Detoxing in Ibiza (really)
Prior to my first trip to the Balearics in 2013, the word Ibiza was more or less synonymous with “bender” in my brain. Based on hearsay and a few sensationalist articles on the subject, I envisioned a hedonistic, adult-oriented playground that only awoke after dark. This isn’t completely inaccurate; clubbing is still big business and it’s perfectly possible to spend an entire vacation here in the throes of a hangover. What struck me though was the number of yoga retreats, spa journeys and restaurants serving raw, organic cuisine. It’s a place of extremes and it approaches detoxing with as much gusto as retoxing.
It wasn’t always this way. As the original 70s and 80s party-goers stuck around and matured, they began searching for slightly saner pastimes, possibly as penance for previous over-indulgences. The majority of the travelers here may be bound for after-dark activities, but an increasingly large number are also coming for holistic pursuits with nary an LED light or DJ in sight.
After spending the better part of this June in Ibiza working on this article, I’ve seen quite a bit of both sides of the island. These are my picks of its more wholesome offerings.
I’ve always been something of a skeptic when it comes to “superfoods,” assuming the label was mostly a marketing ploy to sell goji berries, flaxseeds, pomegranate, quinoa and whatnot. As a result, I had never paid much attention to açaí. To the uninitiated (i.e. me), these highly perishable berries grow in Brazil and supposedly contain vast quantities of antioxidants. Launched in 2014 by Nicholas Andonakis and Marilena Thomadaki, Organic Açaí is the only importer in Ibiza. They supply numerous restaurants with the fruit and were kind enough to drop by our villa to provide a catered breakfast with tangy açaí sorbet, fruit and nuts. You can chalk it up the placebo effect, but I did feel good afterwards despite several glasses of Spanish red the previous evening.
Situated on the road between Santa Gertrudis and San Miquel, this four-century-old finca was one of the best meals of my three trips. It’s a lovely, shady spot, replete with whitewashed walls and classic Ibicenco style. I stopped by the farm grounds for a lunch of pumpkin-feta salad and soy-glazed “black” chicken, but I would imagine the place is even better for dinner. When the sun goes down, fairy lights illuminate the space and the dishes become more elaborate. Everything here is organic and grown either on the farm itself or a few miles up the road. The gift shop errs on the pricey side, but offers pretty, packaged edibles for souvenirs.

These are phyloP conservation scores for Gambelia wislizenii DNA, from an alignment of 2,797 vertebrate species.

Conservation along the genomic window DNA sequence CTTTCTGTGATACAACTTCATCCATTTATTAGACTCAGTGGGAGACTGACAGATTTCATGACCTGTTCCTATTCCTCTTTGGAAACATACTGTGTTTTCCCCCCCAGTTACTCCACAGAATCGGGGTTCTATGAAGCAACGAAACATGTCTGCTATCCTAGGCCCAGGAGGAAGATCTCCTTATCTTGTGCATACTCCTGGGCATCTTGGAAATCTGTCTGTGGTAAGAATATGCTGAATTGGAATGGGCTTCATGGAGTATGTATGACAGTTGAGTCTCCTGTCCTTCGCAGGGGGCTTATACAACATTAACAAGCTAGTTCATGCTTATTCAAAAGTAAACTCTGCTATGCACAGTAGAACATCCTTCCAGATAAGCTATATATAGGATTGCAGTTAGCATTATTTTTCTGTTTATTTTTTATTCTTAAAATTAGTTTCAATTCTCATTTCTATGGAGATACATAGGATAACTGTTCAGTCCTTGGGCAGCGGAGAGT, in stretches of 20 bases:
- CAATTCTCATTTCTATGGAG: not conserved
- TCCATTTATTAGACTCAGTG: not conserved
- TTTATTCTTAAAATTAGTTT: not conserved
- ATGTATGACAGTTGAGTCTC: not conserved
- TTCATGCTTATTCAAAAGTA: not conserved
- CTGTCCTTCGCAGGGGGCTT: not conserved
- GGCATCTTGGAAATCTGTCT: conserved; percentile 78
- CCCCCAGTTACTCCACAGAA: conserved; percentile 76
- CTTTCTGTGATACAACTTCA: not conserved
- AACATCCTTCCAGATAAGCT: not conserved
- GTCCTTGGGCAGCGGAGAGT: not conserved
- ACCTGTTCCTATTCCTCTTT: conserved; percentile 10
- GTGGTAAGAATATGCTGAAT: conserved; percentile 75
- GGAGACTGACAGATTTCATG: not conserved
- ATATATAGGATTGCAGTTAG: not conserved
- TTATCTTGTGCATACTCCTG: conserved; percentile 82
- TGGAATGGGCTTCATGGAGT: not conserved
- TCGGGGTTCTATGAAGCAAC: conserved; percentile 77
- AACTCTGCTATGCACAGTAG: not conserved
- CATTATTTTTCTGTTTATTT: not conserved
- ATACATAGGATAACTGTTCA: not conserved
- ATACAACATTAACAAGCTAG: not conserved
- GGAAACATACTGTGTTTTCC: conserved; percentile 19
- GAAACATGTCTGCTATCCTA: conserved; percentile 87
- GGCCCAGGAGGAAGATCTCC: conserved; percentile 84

Contrary to what most advertising would have you believe, I’m convinced the time to come to Ibiza is in January. Yes, many businesses shut down and Playa d’en Bossa turns into a ghost town, but locals are more laid-back and almond blooms blanket the landscape in white. More importantly, the prices plummet. Atzaró, a gorgeously refurbished agriturismo in a 300-year-old orange grove, has stays for as low as €120—a steal when you factor in the rolling, lushly tended gardens. The resort, which offers yoga retreats, an excellent restaurant with locally sourced produce, and full spa with hammam, is a hefty taxi ride from anywhere, but no one here appears to mind.
One of the few places on Earth a sign like this would make sense.
The setting is pretty perfect.
The entrance to the spa. Reflecting pools are all over the place.
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